Today I went over to my cousin F.’s new apartment. She lives not far from me, a little further than the dogs would be willing to walk. I’ll be closer to her when I move out of the Underground Cave. She’s a single mother with a thirteen-year-old daughter and a three-year-old son. She has had a couple years of troubles that would have utterly broken my spirit, but she managed them superbly, and the whole time she has been a moral support for me, putting up with my cranky ways, giving me practical advice or just doing things herself, as if my woes were a pleasant hobby. Really, my life here would have been infinitely harder if she hadn’t been here. I often find myself saying to her, “Well, fine, but what have I done for you lately?”
After all her troubles she found safe harbor in this apartment, and it was shortly after her move – about a month before mine, that for the first time in our relationship I heard something that sounded like she was fraying at the edges. It was boxes. She had gotten children, possessions, etc., all collected together into one location again and had a room in her apartment that was piled almost to the ceiling with boxes. During a conversation at the beginning of my move I was offering her a pine dresser for her kitchen, when I realized that she was overwhelmed by the boxes and couldn't get into refinements like this. So today I went over to help. I worked on her place, sometimes alone, sometimes with her, for about four hours, nonstop, and we cleared a big space, organized things, and she was very happy with the results and so was I. I came home with a backache and it was still too early to take the dogs out (they don’t like trudging about in the heat), so I took a nap, and slept like I had been drugged.
At about 6:30 I took them out for a long, long walk. You already know how much I love the character of this neighborhood, the old row houses with the shady porches and the tiny little front gardens, each one unique, and the people on the porches wave to you out of another time. The dogs have even made a couple of dog friends, a pair of pit bulls, very sweet, who come to the fence to greet them. Today their owner, a Puerto Rican man, I think, was giving the female a bath in the front yard and she was not enjoying it. She’s the dominant one of the two The male, who has an enormous head like the dogs in the Grimm’s fairy tale about the boy who didn’t know fear, was lying on the porch, his face the picture of consternation and misery. “He knows he’s next,” the owner said.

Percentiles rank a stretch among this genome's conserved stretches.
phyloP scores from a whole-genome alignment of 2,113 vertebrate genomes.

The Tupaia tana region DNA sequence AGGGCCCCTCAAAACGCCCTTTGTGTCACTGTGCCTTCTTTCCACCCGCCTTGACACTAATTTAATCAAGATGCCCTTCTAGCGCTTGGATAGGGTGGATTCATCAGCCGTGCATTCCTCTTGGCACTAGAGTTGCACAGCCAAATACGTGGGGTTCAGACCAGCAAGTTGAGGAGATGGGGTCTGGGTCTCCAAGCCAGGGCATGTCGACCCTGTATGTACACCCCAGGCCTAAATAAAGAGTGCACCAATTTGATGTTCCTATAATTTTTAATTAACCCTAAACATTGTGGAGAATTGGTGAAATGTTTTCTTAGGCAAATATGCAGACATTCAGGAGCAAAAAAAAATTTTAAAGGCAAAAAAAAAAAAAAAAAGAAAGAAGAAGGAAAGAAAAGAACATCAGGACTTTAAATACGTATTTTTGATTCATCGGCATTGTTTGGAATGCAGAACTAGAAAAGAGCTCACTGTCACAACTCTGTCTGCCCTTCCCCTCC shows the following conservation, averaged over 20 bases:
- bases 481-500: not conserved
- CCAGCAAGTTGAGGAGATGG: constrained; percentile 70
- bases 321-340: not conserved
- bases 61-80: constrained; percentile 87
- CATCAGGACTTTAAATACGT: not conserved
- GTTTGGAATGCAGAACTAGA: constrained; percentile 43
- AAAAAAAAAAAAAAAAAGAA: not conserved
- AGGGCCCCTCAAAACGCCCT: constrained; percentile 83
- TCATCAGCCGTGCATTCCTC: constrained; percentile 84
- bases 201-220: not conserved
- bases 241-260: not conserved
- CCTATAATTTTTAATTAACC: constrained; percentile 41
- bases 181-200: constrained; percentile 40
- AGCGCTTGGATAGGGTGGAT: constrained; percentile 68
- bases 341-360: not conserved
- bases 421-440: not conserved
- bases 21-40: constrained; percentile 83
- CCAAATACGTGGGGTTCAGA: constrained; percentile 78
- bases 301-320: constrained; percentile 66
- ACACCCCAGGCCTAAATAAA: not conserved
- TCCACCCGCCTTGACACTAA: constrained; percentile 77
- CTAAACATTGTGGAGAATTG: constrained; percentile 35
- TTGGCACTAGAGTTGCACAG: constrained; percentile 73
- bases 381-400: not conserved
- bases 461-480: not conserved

So we were in the last block, and the dogs are both pulling for home, hungry and tired. And I’m listening to my iPod and enjoying the lovely lovely afternoon light shedding total blessedness of smiling people and gardens and houses and I hear someone singing. It comes right through my Bose headphones, sort of colliding noisily with the music I’m listening to.
It’s a rich, tenor voice, a voice that you might hear leading the singing in a country church, ringing across fresh green fields on a bright Sunday morning on a summer day like this, and if you happened to be within earshot you’d pause and listen because it was so fine to hear it just then. It was coming from about half a block away. I thought, well, here’s another nice thing about where I live, this man singing so loudly, so unabashedly and so well. I switched off the iPod and took off the earphones. I couldn’t make out the words, it just sounded like an unfamiliar old hymn. And I was struck again by how loud the singing was. I mean, people don’t usually sing that loudly out in public. At last I saw the singer. A little skinny older black man in a baseball cap and glasses, one of those guys who tend to look exactly the same from about their 40th birthday till their 105th, and he’ll probably live that long, because he looked to me like one of those people who one morning as the gospel songs say "woke up with a made up mind" and it's been made up exactly the same ever since. A matter of convenience and crankiness, I'd say. He was kneeling on a patch of front lawn about the size of a queen-sized bed, and with a tiny pair of shears, was trimming the grass along the edge of a border of flowers. It was one of those raised front yards you see around here a lot, and the flowers (zinnias I think) were about up to his shoulders as he was kneeling. His house was one of my favorites; with miscellaneous aging decorations about the front, giving it character that you just cannot buy. Well, that was pleasing too. He looked up as I walked by and I smiled and politely said good afternoon, and he nodded and kept on singing and I was several steps past him when I finally caught the words of the refrain, so I stopped and listened to him through a couple more verses just to make absolutely sure because --
My dear readers, if I lie I die. These were the words:
Fuck them all, Fuck them all,
The old and the young and the small;
Fuck the horse that they rode on…
That's when my day went right over the top. It was totally made, then.
But you know, it's not all about me.